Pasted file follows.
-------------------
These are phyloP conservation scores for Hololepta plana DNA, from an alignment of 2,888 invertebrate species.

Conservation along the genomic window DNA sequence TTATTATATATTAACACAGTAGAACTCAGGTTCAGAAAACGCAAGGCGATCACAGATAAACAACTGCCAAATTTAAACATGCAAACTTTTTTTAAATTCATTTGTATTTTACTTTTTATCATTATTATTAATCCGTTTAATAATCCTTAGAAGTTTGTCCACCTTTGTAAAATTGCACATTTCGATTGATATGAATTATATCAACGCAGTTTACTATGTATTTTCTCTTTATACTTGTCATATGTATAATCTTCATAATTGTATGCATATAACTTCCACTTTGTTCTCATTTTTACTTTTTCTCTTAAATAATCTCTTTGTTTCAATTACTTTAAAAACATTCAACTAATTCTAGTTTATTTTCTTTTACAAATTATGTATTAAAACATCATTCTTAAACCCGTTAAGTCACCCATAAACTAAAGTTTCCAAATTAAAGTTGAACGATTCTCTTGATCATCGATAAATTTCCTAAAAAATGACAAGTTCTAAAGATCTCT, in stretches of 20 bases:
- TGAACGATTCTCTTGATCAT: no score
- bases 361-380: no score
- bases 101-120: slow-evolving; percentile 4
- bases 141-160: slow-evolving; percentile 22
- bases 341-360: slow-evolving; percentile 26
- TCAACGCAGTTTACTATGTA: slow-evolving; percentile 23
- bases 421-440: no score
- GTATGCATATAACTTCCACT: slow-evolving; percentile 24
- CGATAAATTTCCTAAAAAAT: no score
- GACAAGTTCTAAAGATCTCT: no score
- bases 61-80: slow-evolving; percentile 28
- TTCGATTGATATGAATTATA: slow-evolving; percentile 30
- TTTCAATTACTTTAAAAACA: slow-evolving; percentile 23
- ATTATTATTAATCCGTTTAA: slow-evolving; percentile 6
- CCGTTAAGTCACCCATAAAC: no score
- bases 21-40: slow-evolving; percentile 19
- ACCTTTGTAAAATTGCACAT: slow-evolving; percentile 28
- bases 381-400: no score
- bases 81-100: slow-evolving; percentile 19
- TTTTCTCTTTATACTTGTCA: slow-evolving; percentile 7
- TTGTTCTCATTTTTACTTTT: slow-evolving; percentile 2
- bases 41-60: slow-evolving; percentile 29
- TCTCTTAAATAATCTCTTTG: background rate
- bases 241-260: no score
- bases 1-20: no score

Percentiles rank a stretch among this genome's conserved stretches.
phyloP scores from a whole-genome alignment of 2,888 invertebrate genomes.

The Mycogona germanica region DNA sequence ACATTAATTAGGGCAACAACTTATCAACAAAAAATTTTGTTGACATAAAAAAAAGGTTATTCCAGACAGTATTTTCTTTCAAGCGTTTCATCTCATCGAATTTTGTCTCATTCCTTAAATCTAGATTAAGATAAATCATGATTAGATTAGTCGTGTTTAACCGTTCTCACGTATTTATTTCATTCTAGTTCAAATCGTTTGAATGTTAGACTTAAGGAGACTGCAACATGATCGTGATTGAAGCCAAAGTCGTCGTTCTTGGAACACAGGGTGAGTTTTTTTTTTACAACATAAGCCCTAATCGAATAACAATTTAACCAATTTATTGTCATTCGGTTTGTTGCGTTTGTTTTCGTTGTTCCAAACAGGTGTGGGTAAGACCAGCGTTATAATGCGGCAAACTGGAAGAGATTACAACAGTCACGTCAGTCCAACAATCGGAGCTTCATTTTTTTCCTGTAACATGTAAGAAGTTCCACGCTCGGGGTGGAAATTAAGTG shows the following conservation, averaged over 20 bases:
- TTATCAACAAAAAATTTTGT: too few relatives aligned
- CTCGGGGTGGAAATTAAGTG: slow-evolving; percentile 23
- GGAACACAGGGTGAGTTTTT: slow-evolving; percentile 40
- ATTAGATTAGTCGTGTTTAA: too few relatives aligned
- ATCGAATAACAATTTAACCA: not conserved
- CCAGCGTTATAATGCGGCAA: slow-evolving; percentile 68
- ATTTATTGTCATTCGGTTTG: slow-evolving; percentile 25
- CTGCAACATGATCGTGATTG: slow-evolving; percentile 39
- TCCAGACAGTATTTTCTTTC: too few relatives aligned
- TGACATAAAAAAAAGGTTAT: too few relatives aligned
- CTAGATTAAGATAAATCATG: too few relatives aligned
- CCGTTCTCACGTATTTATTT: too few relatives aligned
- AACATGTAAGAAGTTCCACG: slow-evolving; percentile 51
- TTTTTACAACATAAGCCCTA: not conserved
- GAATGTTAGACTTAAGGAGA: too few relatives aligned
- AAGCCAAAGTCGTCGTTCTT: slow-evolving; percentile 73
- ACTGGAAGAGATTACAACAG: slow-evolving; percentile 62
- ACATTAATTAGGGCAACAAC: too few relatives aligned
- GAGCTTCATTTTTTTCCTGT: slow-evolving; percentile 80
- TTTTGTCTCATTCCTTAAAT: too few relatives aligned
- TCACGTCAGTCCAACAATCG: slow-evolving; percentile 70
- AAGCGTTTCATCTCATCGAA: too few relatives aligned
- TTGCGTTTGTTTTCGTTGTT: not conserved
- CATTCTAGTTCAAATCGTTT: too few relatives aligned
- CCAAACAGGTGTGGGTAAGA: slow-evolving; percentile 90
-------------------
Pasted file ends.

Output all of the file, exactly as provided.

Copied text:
These are phyloP conservation scores for Hololepta plana DNA, from an alignment of 2,888 invertebrate species.

Conservation along the genomic window DNA sequence TTATTATATATTAACACAGTAGAACTCAGGTTCAGAAAACGCAAGGCGATCACAGATAAACAACTGCCAAATTTAAACATGCAAACTTTTTTTAAATTCATTTGTATTTTACTTTTTATCATTATTATTAATCCGTTTAATAATCCTTAGAAGTTTGTCCACCTTTGTAAAATTGCACATTTCGATTGATATGAATTATATCAACGCAGTTTACTATGTATTTTCTCTTTATACTTGTCATATGTATAATCTTCATAATTGTATGCATATAACTTCCACTTTGTTCTCATTTTTACTTTTTCTCTTAAATAATCTCTTTGTTTCAATTACTTTAAAAACATTCAACTAATTCTAGTTTATTTTCTTTTACAAATTATGTATTAAAACATCATTCTTAAACCCGTTAAGTCACCCATAAACTAAAGTTTCCAAATTAAAGTTGAACGATTCTCTTGATCATCGATAAATTTCCTAAAAAATGACAAGTTCTAAAGATCTCT, in stretches of 20 bases:
- TGAACGATTCTCTTGATCAT: no score
- bases 361-380: no score
- bases 101-120: slow-evolving; percentile 4
- bases 141-160: slow-evolving; percentile 22
- bases 341-360: slow-evolving; percentile 26
- TCAACGCAGTTTACTATGTA: slow-evolving; percentile 23
- bases 421-440: no score
- GTATGCATATAACTTCCACT: slow-evolving; percentile 24
- CGATAAATTTCCTAAAAAAT: no score
- GACAAGTTCTAAAGATCTCT: no score
- bases 61-80: slow-evolving; percentile 28
- TTCGATTGATATGAATTATA: slow-evolving; percentile 30
- TTTCAATTACTTTAAAAACA: slow-evolving; percentile 23
- ATTATTATTAATCCGTTTAA: slow-evolving; percentile 6
- CCGTTAAGTCACCCATAAAC: no score
- bases 21-40: slow-evolving; percentile 19
- ACCTTTGTAAAATTGCACAT: slow-evolving; percentile 28
- bases 381-400: no score
- bases 81-100: slow-evolving; percentile 19
- TTTTCTCTTTATACTTGTCA: slow-evolving; percentile 7
- TTGTTCTCATTTTTACTTTT: slow-evolving; percentile 2
- bases 41-60: slow-evolving; percentile 29
- TCTCTTAAATAATCTCTTTG: background rate
- bases 241-260: no score
- bases 1-20: no score

Percentiles rank a stretch among this genome's conserved stretches.
phyloP scores from a whole-genome alignment of 2,888 invertebrate genomes.

The Mycogona germanica region DNA sequence ACATTAATTAGGGCAACAACTTATCAACAAAAAATTTTGTTGACATAAAAAAAAGGTTATTCCAGACAGTATTTTCTTTCAAGCGTTTCATCTCATCGAATTTTGTCTCATTCCTTAAATCTAGATTAAGATAAATCATGATTAGATTAGTCGTGTTTAACCGTTCTCACGTATTTATTTCATTCTAGTTCAAATCGTTTGAATGTTAGACTTAAGGAGACTGCAACATGATCGTGATTGAAGCCAAAGTCGTCGTTCTTGGAACACAGGGTGAGTTTTTTTTTTACAACATAAGCCCTAATCGAATAACAATTTAACCAATTTATTGTCATTCGGTTTGTTGCGTTTGTTTTCGTTGTTCCAAACAGGTGTGGGTAAGACCAGCGTTATAATGCGGCAAACTGGAAGAGATTACAACAGTCACGTCAGTCCAACAATCGGAGCTTCATTTTTTTCCTGTAACATGTAAGAAGTTCCACGCTCGGGGTGGAAATTAAGTG shows the following conservation, averaged over 20 bases:
- TTATCAACAAAAAATTTTGT: too few relatives aligned
- CTCGGGGTGGAAATTAAGTG: slow-evolving; percentile 23
- GGAACACAGGGTGAGTTTTT: slow-evolving; percentile 40
- ATTAGATTAGTCGTGTTTAA: too few relatives aligned
- ATCGAATAACAATTTAACCA: not conserved
- CCAGCGTTATAATGCGGCAA: slow-evolving; percentile 68
- ATTTATTGTCATTCGGTTTG: slow-evolving; percentile 25
- CTGCAACATGATCGTGATTG: slow-evolving; percentile 39
- TCCAGACAGTATTTTCTTTC: too few relatives aligned
- TGACATAAAAAAAAGGTTAT: too few relatives aligned
- CTAGATTAAGATAAATCATG: too few relatives aligned
- CCGTTCTCACGTATTTATTT: too few relatives aligned
- AACATGTAAGAAGTTCCACG: slow-evolving; percentile 51
- TTTTTACAACATAAGCCCTA: not conserved
- GAATGTTAGACTTAAGGAGA: too few relatives aligned
- AAGCCAAAGTCGTCGTTCTT: slow-evolving; percentile 73
- ACTGGAAGAGATTACAACAG: slow-evolving; percentile 62
- ACATTAATTAGGGCAACAAC: too few relatives aligned
- GAGCTTCATTTTTTTCCTGT: slow-evolving; percentile 80
- TTTTGTCTCATTCCTTAAAT: too few relatives aligned
- TCACGTCAGTCCAACAATCG: slow-evolving; percentile 70
- AAGCGTTTCATCTCATCGAA: too few relatives aligned
- TTGCGTTTGTTTTCGTTGTT: not conserved
- CATTCTAGTTCAAATCGTTT: too few relatives aligned
- CCAAACAGGTGTGGGTAAGA: slow-evolving; percentile 90